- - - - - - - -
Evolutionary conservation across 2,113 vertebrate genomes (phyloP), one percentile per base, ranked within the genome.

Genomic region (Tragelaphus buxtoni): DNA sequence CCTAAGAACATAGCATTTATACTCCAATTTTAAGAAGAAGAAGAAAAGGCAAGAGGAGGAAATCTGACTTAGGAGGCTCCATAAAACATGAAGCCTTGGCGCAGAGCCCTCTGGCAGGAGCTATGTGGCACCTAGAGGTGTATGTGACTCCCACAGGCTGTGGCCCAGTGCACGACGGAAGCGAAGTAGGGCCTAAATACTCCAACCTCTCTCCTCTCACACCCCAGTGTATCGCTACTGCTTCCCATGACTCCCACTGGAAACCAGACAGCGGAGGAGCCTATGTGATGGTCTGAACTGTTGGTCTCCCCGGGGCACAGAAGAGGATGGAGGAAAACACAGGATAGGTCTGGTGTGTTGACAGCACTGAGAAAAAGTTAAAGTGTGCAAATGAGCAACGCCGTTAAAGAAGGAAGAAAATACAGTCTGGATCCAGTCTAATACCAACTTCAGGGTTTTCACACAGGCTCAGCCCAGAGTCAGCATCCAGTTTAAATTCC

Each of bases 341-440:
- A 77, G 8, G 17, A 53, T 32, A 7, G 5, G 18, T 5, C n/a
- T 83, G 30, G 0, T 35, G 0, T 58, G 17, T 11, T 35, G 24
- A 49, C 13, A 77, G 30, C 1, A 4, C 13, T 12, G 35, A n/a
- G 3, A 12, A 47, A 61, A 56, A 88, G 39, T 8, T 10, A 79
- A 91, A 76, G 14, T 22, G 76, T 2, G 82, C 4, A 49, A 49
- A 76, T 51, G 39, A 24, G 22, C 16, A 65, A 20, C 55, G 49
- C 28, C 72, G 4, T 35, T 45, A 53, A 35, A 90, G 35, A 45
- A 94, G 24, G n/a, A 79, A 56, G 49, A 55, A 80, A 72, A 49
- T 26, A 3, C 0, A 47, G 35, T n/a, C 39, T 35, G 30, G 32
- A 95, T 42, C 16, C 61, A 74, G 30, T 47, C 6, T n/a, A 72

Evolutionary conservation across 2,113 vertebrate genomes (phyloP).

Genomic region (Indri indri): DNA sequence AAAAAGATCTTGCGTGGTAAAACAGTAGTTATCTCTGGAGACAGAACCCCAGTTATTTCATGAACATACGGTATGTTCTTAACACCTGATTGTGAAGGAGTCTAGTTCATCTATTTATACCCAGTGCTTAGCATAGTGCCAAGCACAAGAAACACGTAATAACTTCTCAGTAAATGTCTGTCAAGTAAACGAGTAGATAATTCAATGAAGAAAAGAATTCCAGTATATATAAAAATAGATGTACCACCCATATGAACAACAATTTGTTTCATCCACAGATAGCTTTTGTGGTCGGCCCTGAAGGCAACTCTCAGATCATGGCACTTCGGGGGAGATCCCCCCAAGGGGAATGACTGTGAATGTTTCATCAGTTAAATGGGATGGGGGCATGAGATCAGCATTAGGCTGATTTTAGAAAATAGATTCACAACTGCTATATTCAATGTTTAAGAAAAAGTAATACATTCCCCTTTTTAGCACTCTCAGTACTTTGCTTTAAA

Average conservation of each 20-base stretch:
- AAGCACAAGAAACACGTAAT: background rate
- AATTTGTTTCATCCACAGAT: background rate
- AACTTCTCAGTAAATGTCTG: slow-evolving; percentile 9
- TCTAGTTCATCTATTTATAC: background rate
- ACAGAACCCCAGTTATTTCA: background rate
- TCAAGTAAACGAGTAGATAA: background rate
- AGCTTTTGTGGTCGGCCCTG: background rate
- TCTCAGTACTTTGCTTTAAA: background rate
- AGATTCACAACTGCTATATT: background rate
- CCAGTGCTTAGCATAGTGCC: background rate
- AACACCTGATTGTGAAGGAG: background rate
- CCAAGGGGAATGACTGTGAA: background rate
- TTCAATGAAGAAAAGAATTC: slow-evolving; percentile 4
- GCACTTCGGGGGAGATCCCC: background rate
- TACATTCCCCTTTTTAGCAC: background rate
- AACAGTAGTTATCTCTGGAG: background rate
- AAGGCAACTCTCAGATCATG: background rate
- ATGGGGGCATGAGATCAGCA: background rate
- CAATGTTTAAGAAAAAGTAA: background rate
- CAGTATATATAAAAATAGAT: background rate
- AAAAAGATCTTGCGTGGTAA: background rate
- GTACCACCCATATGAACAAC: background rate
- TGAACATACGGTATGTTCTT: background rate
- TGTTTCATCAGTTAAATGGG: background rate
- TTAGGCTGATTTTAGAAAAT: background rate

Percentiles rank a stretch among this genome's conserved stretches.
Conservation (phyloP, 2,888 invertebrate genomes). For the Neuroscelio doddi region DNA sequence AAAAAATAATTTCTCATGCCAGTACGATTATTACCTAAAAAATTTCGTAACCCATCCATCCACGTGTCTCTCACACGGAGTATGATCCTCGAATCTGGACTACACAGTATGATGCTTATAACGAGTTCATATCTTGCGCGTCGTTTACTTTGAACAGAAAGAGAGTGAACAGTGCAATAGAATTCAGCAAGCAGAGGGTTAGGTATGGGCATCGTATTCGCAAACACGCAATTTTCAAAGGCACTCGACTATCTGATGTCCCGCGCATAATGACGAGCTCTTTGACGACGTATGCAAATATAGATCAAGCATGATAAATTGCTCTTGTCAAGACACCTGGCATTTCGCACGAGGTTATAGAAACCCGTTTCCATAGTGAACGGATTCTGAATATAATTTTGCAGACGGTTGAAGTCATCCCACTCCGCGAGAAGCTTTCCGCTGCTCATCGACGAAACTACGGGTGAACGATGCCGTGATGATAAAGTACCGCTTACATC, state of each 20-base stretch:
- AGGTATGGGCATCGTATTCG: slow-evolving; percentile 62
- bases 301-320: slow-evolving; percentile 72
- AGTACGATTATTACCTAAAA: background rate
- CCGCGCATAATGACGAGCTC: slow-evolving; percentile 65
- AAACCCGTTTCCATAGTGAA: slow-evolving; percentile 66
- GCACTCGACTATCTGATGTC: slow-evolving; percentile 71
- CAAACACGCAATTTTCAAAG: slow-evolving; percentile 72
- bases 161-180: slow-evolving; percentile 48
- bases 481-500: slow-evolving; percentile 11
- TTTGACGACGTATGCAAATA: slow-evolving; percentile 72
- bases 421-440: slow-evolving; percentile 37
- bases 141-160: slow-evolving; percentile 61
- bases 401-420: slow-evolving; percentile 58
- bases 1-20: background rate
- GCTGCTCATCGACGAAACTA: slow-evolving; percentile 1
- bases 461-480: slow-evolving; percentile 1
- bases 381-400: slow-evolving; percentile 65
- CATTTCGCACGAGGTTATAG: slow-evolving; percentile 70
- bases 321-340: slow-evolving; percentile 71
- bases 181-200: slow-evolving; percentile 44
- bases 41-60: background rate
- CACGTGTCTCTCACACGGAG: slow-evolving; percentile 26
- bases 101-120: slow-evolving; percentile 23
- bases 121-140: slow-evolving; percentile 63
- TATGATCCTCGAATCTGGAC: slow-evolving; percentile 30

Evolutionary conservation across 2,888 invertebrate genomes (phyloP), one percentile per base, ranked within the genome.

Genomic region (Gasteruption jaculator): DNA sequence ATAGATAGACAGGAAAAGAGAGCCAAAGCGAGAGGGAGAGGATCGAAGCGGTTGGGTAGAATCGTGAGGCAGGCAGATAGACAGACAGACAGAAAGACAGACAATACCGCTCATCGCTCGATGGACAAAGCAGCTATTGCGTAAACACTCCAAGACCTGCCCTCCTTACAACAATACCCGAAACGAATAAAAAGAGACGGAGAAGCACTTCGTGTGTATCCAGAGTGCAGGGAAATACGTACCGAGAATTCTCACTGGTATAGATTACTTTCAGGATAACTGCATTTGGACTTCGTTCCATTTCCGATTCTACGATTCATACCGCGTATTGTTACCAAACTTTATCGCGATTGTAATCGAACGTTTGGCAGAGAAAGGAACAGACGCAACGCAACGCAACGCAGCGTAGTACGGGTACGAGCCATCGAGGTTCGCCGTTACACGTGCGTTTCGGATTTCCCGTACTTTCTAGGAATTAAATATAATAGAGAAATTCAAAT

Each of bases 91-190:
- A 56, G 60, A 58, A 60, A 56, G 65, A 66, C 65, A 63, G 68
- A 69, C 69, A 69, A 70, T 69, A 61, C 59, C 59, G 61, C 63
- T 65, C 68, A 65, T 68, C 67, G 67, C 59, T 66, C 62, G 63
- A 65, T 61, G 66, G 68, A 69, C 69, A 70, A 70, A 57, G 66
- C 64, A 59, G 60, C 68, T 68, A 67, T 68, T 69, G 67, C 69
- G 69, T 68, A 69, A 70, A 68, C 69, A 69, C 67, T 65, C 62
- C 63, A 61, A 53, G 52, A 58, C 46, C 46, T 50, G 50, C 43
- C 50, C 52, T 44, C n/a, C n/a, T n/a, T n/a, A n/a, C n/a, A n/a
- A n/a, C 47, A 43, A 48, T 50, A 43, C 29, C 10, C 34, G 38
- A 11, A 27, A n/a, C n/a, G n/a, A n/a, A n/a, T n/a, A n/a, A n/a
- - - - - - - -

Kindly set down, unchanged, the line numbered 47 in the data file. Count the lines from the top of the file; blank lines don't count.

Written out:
- CCGCGCATAATGACGAGCTC: slow-evolving; percentile 65